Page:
What is fundamental analysis in trading? Is it possible to predict the market based solely on what fundamental analysis says? Fundamental analysis predicts what the market will do based solely on what mathematical models say is logical. However, traders’ behavior is far from logical, which is why fundamental analysis alone is not enough to predict what happens in the market. Here’s why you can’t predict the market based on fundamental analysis alone.
What is the power law? How should it influence your planning? The power law is an exponential growth pattern that illustrates how power or size is distributed. The principle has particular application for startups and venture capital, and it can inform investing in general. Keep reading to learn about the power law and how it applies to business and investing.
What did Stephen Hawking say about aliens in his book Brief Answers to the Big Questions? Did Hawking believe in the existence of extraterrestrials? According to famed theoretical physicist Stephen Hawking, aliens most likely exist, but there’s a good chance humanity will never encounter them. This is because Hawking believed that extraterrestrial life is likely unintelligent and lacks the technology to communicate with others. Here’s an in-depth look at Stephen Hawking’s theories about aliens.
What is the ten-thousand-hour rule? Who first came up with the rule, and what is the research behind it? The ten-thousand-hour rule basically says that you need to practice a skill for at least ten thousand hours before you can be considered an expert. After Malcolm Gladwell published these findings in his book Outliers, there have been a number of criticisms. Here’s why the ten-thousand-hour rule doesn’t hold up.
What is the neglect of probability bias? Do you consider the probabilities of possible outcomes when making decisions? Neglect of probability bias is the tendency to disregard probability or risk when making decisions in the face of uncertainty. The most optimal choice is the one that has the highest probability of turning out well, but people tend to opt for the option that will have the biggest positive impact if it occurs, regardless of how likely it is. Here’s why we tend to neglect probability when making decisions.
What is sampling distribution? What are some of the pitfalls in working with mathematical averages in math? A sampling distribution is one of the complex math concepts many people don’t instinctively understand. The sampling distribution (or the distribution of the average) is important because averages are misleading: Your brain focuses on the average and doesn’t consider possible outliers in the distribution. Keep reading to understand sampling distribution, explained in simple terms.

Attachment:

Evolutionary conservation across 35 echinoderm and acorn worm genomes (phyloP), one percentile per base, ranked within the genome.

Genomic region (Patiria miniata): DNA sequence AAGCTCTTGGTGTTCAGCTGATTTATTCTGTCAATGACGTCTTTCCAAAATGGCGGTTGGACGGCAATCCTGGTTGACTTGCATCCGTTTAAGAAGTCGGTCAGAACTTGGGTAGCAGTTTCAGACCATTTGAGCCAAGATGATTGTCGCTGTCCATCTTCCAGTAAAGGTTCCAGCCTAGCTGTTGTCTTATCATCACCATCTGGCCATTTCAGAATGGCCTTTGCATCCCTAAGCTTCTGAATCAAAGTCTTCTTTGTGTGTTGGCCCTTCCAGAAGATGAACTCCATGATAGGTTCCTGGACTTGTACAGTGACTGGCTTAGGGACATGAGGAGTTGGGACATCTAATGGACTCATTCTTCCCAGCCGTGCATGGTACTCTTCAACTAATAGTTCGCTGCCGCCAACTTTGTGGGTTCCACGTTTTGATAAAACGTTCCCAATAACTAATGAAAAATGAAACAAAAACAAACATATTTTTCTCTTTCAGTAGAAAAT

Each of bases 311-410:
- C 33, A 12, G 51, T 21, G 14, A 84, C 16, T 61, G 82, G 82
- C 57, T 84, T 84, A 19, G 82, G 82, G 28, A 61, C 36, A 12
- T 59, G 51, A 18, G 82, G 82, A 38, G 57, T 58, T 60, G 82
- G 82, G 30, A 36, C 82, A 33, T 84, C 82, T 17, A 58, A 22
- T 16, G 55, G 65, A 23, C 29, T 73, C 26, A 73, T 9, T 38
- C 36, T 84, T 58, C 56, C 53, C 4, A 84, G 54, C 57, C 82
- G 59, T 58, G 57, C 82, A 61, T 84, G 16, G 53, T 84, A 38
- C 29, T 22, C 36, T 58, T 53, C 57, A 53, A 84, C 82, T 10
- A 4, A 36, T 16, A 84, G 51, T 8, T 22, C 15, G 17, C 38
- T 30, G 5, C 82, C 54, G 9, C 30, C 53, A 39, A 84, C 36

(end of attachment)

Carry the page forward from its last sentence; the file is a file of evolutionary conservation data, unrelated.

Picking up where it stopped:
What is self-selection bias? How does self-selection bias influence research findings? Sample selection bias is a common issue in psychological studies that involve statistical analysis. Specifically, people only join studies they’re comfortable responding to, which alters your data. Those who might provide embarrassing or somehow “undesirable” responses simply won’t take part, narrowing your study’s scope and skewing the results. Here’s how sample selection bias skews research results and how to work around it.
What is false causality? Why do we assume causality where there is none? Humans struggle to interpret cause and effect because they confuse correlation with causation, assuming causality where there is none. For example, if a person gets the flu after they start taking vitamins, they might assume a causal relationship—taking vitamins gave them the flu—simply because the timing coincides. Let’s consider some ways the assumption of causality (where there’s none) impairs logic.
What is the law of very large numbers? How does the law of very large numbers help explain coincidences? The law of very large numbers is one of the key concepts in probability and statistics. The concept is quite simple: with a sample that’s large enough, even the most improbable events could happen. Keep reading to learn about the law of very large numbers and how it explains coincidences and improbable events.
What is the 37% rule? How can employing the 37% rule help you make better decisions? The 37% rule is designed to solve something mathematicians call an “optimal stopping problem”—something we often encounter in daily life when faced with a series of options. The 37% can help you settle down and commit to the opportunity in front of you if you don’t know what opportunities will be available in the future. Here is how the 37% rule settle on a decision and signal when to stop searching for something better.